International Superstar Soccer '98 Review - IGN (2024)

Although there is no doubt about the fact that the N64 suffers from a shortage of games in almost every genre, N64 owners are spoiled when it comes to soccer. After a rough start with EA's FIFA 64, football fans were treated to two quality games -- one from EA Sports (Road to World Cup) and the other one -- possibly one of the best soccer games ever made -- from Konami: International Superstar Soccer 64.Developed by the only in-house Konami team that carries a distinct name, Major A, the game soon captured the hearts of many and went on to million-selling status in Europe. In light of this year's soccer World Championship, it's no surprise that Konami is aiming for a repeat performance with the sequel, International Superstar Soccer '98. Unfortunately, strange release date politics pushed back the game to a September release. Too late for the World Cup and too late to be a direct contender with EA's strong World Cup 98. It's a real shame, too, since the ISS series once again manages to stay on top of N64 soccer.

The Facts

  • Six Modes of play: Open Game, International Cup, World League, Penalty Kicks, Scenario and Training
  • 64 national teams (home and away uniforms)
  • 9 stadia from around the world, including three from France
  • Night, midday and evening games
  • Weather conditions: Sunny, cloudy, rain, snow
  • Multiple strategies (center break, side break, offside trap, offensive, and more) -- up to six per team
  • Head-tracking
  • New camera angles (including vertical)
  • Team motivation
  • 17,000 motion-captured frames of animation
  • Better heading, passing and shot controls
  • Height meters for corner and penalty kicks
  • New player animations for injuries, changes
  • Better goalies
  • Up to four players -- any configuration
  • Five difficulties
  • Surround sound
  • Commentary by Tony Gubba
  • Referees and line-men on field
  • New intro, menus and music
  • Create-a-player and name edit (80 player faces)
  • New victory celebrations
  • Dynamic replay

First the bad news. ISS '98 still doesn't have a FIFA license. All the players are made-up, the teams are "approximations" of the real teams, and the majority of soccer arenas is fictitious. We'd like to dismiss this as a minor flaw, but just like with American football, basketball, and hockey, a soccer game loses a lot when it lacks authenticity. Luckily, you can edit player names (the number of characters is much too limited, though!), and ISS makes up for the lack of a license with exquisite gameplay, much like its predecessor.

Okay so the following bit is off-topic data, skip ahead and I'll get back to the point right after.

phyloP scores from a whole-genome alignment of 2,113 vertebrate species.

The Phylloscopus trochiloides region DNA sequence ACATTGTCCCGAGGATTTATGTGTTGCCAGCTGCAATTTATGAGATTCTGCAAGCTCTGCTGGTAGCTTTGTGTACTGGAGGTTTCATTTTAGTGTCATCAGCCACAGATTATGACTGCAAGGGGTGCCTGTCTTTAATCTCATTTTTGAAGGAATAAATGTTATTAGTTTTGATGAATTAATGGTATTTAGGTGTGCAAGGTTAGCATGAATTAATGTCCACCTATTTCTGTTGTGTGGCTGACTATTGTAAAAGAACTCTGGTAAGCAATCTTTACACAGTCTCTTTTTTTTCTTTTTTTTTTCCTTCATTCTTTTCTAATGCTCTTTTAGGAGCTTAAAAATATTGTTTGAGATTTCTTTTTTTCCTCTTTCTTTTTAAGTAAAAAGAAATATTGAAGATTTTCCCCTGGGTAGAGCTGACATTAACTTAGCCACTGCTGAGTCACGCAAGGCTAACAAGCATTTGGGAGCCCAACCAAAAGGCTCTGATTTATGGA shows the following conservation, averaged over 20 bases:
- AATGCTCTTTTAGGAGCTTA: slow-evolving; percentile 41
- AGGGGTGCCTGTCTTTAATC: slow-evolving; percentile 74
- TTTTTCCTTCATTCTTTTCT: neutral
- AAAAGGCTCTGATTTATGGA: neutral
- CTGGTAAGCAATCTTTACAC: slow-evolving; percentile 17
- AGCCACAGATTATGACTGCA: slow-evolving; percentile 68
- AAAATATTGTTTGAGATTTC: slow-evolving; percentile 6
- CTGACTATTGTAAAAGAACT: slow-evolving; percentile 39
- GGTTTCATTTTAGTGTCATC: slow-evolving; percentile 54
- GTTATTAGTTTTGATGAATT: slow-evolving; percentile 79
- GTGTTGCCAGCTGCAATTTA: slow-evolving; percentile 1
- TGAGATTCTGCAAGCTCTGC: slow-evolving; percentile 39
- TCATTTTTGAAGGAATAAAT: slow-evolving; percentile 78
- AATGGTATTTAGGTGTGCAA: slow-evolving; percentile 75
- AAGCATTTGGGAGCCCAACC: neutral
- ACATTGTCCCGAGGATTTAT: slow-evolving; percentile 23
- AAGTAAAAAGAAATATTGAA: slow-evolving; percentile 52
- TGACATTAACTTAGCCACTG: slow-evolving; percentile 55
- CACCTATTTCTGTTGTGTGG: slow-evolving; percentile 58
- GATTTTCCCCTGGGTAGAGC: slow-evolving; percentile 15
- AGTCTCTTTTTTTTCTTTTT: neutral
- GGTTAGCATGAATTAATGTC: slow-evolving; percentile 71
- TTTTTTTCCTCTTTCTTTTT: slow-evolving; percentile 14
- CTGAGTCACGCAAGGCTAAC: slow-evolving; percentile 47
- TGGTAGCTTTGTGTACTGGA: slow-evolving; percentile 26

Some would say the gameplay is a little bit too much like ISS 64. But although the improvements over the first game are not immediately visible (unless you count a cool real-time intro), players will find the gameplay tweaked, more options, and an overall more mature soccer title.

ISS '98 features six modes of play:

  • Open Game: Play one match.
  • International Cup: Regional qualification matches.
  • World League: ISS '98's version of the World Cup.
  • Penalty Kicks: Shoot penalties with the patented "box" shot system.
  • Scenario: Pick from 16 pre-determined game scenarios.
  • Training: Hone your skills on the field.
Players select from 64 national teams (you can also use your own edited data at that point) and play against real-life or computer opponents in any configuration. Like in ISS64, you can set your formation, edit your team, set up your defenses and set tactics. But this time, there are a few upgrades. For one, you can determine your team's captain -- and pick from a whopping 16 strategies (up to six per team) that can be accessed via the Z-Button (combined with the other buttons). The new strategies add greatly to the original's in-game strategy options. You can toggle the following any time during the game to set up your play and copy the exact style of your favorite team: All attack, all defend, side break, center break, Up front, counter attack, zone press, offside trap, make space right, middle, and left, opp. over, full power, save stamina, defensive, and offensive.

Although ISS still doesn't approach the stadium variety of EA's titles, Konami thankfully added new stadia to the lineup for a total of nine (Euro Center, Euro International, Asia, Tokyo, Africa, S. America, Saint-Denis, Paris and Lyon). Only the last three are virtual versions of actual arenas. Wheather conditions include sunny, cloudy, rainy and snow and you can play at three times of day (night, midday, evening) to bring out some of ISS '98's excellent environment effects.